Counter-Terrorism: Analyzing The Anbar Miracle


December 13, 2007: Iraqi's Anbar province has seen a 91 percent drop in attacks on U.S. and government forces in the last year. Such declines have been continuous for the last ten months. Most of western Iraq, a huge, largely desert area, and its all one province, Anbar province. Home to 1.2 Sunni Arabs, it supported Saddam Hussein for years, and was hostile to U.S. forces for overthrowing Saddam and allowing the majority Shia Arabs to gain control of the government.

Al Qaeda, and several Iraqi terrorist organizations, set up bases in Anbar in 2003. This led to several major battles with U.S. forces (Fallujah, Ramadi) that forced the terrorists to keep their heads down, but did not drive them away. As early as 2004 the terrorists began having problems with the locals, who quickly tired of living in the middle of a war zone. By 2005, some of the Anbar tribes were openly fighting the terrorist groups. As a result, the terrorists are spending more of their time trying to keep their Sunni Arab base in line. The "red-on-red" battles between Sunni Arabs, that U.S. Marines first noted two years ago, has increased month by month.

But as long as Sunni Arabs can continue to set off bombs in Baghdad for the foreign media, the decline of the Sunni Arab terror campaign will go largely unreported. Thus, without getting much attention in the media, violence against U.S. and Iraqi forces went from 460 incidents a week a year ago, to 40 for the first week of this December. An "incident" is just that, everything from someone firing a few shots at a patrol, to troops finding, and disarming, a roadside bomb (one of the largest categories of incidents). Such incidents for all of Iraq run to about 600 a week.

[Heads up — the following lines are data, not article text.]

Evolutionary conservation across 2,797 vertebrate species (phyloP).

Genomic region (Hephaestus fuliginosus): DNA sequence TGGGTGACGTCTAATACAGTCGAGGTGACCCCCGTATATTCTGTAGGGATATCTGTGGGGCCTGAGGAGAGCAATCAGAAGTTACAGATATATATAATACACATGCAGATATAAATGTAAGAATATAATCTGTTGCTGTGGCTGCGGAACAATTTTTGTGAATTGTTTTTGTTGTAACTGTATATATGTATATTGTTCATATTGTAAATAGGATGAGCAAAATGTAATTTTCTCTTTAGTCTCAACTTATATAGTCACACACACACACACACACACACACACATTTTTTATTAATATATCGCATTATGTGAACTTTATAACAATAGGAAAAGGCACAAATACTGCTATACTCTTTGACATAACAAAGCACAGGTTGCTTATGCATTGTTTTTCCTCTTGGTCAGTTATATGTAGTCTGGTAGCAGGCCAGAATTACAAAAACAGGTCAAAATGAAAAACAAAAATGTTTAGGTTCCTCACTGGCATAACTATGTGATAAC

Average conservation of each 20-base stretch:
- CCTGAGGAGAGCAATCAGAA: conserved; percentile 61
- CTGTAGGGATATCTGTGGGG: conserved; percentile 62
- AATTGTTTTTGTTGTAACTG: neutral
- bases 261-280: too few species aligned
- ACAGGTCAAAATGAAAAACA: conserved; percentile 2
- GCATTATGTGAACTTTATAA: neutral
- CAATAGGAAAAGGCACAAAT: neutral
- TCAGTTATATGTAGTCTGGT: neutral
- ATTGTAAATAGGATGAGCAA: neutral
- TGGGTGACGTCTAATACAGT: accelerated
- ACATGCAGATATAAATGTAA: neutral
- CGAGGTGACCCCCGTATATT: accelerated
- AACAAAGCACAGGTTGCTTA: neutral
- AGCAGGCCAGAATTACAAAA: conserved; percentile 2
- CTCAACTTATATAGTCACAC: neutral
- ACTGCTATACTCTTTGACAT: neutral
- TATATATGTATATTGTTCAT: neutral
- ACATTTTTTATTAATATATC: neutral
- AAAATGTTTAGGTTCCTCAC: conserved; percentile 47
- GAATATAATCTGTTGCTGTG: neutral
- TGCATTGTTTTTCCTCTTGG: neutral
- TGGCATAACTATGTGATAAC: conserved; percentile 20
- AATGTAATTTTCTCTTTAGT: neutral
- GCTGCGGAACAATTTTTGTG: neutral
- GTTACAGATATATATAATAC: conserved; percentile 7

There are 72,000 troops and police in Anbar (one third each for U.S. Marines, Iraqi Army and locally recruited police). There are also over 20,000 armed men in tribal militias who are now hostile to any Islamic terrorists they might encounter. And there are still al Qaeda, and other types, of Islamic terrorists in Anbar. It's expected to take another two years before all the terrorists are found and killed or arrested. By then, U.S. troops should be able to leave, and leave security to Iraqi forces.

The lesson to be learned, and it's not a new or unique one, is that determined terrorists have to be fought, and local support recruited. That can take time, but it was clear early on (2004) in Anbar, that many of the Sunni Arabs were afraid of al Qaeda, not supporting them. Those Sunni Arabs were not going to step up and join the government until they were sure that U.S. and Iraqi forces would remain the strongest force in the province. Most of the Sunni Arab tribes bought into that by late 2006. That was when al Qaeda lost Anbar. Now the challenge is not to lose it back.


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